Poverty is the problem. Wealth is the solution.
He really doesn't know, does he?
Why the focus on Canada? Admittedly the Canadian health care system is apparently not so great. But a six person pole among a sample of unknown origin and bias doesn't do much to convince me one way or another. More broadly, why the repeated focus on Canada or the UK? What about France, Germany, or the Scandinavian countries? It seems that Germany has universal health care which the wealthier can supplement with private insurance to get more perks. They spend less and get better outcomes than in the US, and are more satisfied with their system than their US counterparts. Interestingly, the Germans "view health care as part of the cement that binds a people sharing the same geography into a genuine nation." http://content.healthaffairs.org/cgi/reprint/13/4/22.pdfTo be fair, the title of the referenced piece is, "Germany's Health Care System: It's Not The American Way," which, of course, could be a double entendre.Instead of closing our minds by looking only, and repeatedly, at Canada and the UK, where they are apparently screwing it up, why not investigate countries where they are getting universal health care right to see how they are doing it? France and Germany, or the Scandinavian countries may be good places to start.Anonymous1
RE: More broadly, why the repeated focus on Canada or the UK?When Canada's program was new, it was touted as an example of socialized medicine that was working. The same goes for Great Britain. As time has passed, both of these systems have become overwhelmed by their fundamental flaws. It is a simple law of economics that when something is perceived to be free, or priced below its free market price, it will be over-consumed and eventually lead to shortages. This doesn't happen immediately. There is always a lag time.The greater the "wedge" between the consumer and the one who pays for the service or good, the greater and faster this effect will be seen.I just read a helpful explanation of this in an article by Arthur Laffer (of the Laffer curve) which you may find interesting: "The Prognosis for National Health Insurance"RE: a six person pole among a sample of unknown origin and bias doesn't do much to convince me one way or another. And it shouldn't. The clip is meant to be illustrative, not a proof. For more information see "An Unsatisfying Change?" by John Lott.I do not know enough about the Scandinavian, German or French systems to comment specifically. Thank you for the source you referenced. Any others you can recommend would be welcome.RE: They spend less and get better outcomes than in the US.This is in fact not true. I am currently reading up to learn more about this and will post on it when I have sufficient information. If you have the time or interest, please send me the reports which make this claim. The devil is in the details.Thank you again for your comments. the discourse is appreciated.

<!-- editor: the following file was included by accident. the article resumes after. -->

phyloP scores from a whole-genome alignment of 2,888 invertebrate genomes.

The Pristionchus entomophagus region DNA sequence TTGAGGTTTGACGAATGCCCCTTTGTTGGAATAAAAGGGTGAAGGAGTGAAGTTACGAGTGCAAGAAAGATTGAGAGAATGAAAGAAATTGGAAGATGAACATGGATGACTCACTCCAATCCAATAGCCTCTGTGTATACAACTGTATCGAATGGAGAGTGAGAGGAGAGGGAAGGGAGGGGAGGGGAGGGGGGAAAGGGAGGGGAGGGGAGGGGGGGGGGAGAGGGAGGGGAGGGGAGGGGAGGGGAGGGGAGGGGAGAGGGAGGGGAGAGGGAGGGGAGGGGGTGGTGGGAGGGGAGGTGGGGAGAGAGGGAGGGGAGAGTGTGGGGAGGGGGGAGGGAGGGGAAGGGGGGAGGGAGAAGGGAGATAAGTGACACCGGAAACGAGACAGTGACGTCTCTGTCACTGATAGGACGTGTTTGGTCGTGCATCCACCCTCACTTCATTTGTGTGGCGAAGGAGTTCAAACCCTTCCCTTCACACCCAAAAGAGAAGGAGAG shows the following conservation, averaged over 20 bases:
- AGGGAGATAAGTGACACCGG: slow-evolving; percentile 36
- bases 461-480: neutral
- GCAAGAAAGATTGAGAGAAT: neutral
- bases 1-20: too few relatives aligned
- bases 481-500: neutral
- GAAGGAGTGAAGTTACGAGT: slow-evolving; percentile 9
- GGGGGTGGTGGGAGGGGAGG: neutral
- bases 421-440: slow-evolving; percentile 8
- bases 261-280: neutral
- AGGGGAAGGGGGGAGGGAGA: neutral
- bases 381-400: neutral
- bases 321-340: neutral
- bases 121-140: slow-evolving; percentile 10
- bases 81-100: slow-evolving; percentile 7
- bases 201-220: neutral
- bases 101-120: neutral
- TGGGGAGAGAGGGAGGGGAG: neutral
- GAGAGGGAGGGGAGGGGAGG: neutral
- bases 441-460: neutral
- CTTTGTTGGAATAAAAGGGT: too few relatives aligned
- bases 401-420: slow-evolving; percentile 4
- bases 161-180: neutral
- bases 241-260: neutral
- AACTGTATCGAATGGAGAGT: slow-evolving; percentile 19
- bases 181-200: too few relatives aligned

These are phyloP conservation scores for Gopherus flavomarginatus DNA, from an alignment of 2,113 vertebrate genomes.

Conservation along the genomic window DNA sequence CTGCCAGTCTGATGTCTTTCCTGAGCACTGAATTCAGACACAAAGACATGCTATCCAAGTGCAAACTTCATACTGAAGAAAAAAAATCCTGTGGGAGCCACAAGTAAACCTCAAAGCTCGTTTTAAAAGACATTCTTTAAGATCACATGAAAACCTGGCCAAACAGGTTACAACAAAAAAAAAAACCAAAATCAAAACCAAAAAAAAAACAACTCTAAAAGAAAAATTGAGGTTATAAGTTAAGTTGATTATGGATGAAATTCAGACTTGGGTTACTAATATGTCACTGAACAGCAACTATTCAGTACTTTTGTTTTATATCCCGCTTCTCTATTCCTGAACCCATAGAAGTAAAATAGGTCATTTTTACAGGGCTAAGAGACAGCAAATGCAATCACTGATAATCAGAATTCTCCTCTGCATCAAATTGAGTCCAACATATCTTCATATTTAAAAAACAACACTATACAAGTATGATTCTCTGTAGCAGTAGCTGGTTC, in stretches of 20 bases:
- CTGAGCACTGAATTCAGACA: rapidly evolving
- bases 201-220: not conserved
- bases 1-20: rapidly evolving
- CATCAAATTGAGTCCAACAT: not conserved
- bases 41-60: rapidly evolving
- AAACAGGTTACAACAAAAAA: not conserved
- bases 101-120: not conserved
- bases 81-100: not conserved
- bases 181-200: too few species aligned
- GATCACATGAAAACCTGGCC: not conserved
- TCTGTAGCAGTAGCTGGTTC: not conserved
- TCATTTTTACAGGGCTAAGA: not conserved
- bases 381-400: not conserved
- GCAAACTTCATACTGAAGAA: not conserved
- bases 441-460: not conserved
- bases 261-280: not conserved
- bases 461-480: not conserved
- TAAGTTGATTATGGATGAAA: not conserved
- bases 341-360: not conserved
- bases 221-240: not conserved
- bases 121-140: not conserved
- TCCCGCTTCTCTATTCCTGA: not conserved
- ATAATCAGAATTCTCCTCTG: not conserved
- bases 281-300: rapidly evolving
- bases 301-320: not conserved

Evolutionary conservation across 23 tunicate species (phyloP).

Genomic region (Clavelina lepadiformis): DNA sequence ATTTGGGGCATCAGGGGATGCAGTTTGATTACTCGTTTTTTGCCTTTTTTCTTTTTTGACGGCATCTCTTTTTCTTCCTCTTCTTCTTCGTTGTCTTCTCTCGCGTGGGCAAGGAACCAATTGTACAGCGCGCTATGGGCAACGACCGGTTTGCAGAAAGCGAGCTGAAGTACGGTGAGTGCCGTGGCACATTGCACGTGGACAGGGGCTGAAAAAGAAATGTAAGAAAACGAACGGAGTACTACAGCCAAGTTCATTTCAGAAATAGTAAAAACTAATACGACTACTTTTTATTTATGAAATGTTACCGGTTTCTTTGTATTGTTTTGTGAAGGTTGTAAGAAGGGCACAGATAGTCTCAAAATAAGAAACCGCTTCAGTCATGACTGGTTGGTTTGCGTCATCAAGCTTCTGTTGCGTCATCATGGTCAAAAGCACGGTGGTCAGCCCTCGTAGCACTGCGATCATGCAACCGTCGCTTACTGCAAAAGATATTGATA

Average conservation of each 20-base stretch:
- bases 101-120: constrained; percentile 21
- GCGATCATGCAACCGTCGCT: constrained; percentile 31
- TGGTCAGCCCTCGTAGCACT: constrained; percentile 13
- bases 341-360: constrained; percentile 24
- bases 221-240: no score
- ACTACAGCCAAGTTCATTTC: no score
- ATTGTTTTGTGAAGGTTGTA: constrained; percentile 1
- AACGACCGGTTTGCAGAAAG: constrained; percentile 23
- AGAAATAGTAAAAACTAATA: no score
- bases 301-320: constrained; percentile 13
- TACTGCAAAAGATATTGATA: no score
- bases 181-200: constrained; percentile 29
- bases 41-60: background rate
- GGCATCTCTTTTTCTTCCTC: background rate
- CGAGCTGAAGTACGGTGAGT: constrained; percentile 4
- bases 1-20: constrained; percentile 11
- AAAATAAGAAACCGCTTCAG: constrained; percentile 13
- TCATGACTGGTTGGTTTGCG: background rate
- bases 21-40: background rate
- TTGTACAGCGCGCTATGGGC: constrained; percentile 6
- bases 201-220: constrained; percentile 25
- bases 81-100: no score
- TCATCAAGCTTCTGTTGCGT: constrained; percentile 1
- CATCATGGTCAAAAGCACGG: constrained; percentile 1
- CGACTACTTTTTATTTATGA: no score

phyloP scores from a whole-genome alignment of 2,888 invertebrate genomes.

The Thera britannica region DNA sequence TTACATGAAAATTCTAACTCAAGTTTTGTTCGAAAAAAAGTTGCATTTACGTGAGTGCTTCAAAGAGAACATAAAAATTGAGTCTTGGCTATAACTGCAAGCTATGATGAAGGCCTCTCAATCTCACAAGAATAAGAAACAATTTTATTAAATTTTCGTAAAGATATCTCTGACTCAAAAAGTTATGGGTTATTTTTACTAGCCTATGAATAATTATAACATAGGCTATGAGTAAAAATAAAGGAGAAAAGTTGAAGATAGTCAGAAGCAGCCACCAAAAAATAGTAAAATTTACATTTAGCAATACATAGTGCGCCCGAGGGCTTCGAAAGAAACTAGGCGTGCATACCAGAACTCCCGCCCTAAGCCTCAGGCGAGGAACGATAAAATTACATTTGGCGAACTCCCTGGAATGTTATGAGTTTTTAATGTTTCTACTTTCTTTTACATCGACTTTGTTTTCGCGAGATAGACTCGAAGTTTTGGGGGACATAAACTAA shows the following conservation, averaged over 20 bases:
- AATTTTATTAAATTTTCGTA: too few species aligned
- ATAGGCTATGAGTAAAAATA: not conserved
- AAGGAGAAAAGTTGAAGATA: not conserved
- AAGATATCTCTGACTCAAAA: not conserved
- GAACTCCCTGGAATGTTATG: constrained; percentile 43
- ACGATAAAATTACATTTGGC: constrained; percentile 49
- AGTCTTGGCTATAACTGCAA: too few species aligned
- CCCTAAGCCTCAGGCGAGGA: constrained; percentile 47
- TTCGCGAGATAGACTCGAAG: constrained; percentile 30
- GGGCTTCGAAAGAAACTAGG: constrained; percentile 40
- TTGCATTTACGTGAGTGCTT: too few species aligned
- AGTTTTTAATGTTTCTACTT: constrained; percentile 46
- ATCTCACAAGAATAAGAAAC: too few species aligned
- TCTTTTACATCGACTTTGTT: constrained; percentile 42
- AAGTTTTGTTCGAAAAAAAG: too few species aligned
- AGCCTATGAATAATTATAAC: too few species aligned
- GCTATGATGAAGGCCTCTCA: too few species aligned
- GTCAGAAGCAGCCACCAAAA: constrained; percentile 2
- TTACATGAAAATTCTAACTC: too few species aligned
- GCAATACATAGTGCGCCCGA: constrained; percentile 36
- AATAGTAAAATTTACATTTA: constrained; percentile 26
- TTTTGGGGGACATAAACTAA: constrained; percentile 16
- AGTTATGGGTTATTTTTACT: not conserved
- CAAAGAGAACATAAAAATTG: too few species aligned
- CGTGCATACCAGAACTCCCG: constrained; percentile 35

YOu might want to start with the WHO report on health care: http://www.photius.com/rankings/healthranks.htmlAs I understand it, the ranking is based on outcomes such as infant mortality, etc., and also puts results in context by considering the percent of GDP spent on health are. The US is ranked 37th... Behind France (#1), Germany, all the Scandinavian countries, the UK, Canada, and, obviously, many others.Beyond that, I don't have much primary data. I listen to talk radio and I have noticed that the progressive hosts cite the WHO report and talk about France, Germany, Scandinavia, etc. The right wing calls names and talks about Canada, Canada, Canada, England (different from UK, who ranks better than we do?), Canada, Canada, England, ad nauseam. Something tells me that if the opposition, that seems compelled to talk about death panels (which, I understand, have actually been recently supported by Sarah Palin and Newt Gingrich)which aren't in any legislation currently under consideration, that motivated to spend lots of money to supply buses for astro turf protests, and that is otherwise endeavoring to distort the debate had negative examples of socialized medicine emanating from France, Germany, and Scandinavia, we would have heard about it until we are sick of it. But we haven't.Let me know what you find out. With your background you should be able to make quick work of finding statistics about the measures of the effectiveness of health care, s well of the cost.Anonymous1
The WHO evaluation of health care systems is one I am familiar with and am also aware of some rather glaring faults within it. I hope to have time in the future to devote a post on it.To address here the example of infant mortality which you raise in your comment, the US is indeed ranked 37th, but the comparisons (and the the the rankings) are invalid.The US includes in its infant mortality statistics a significantly larger number of births. We include low birth-weight and premature infants which other countries do not include as live births. Since those babies have a much lower survival rate, this skews the rankings against us.The WHO evaluation in general is heavily weighted in favor of socialized health care delivery. Since US health care is less socialized than other countries, it is no surprise that we do not rank as highly as those countries which are heavily socialized. Because of this bias, the entire report is problematic. There are other points I could make, but they will have to wait for a full post.
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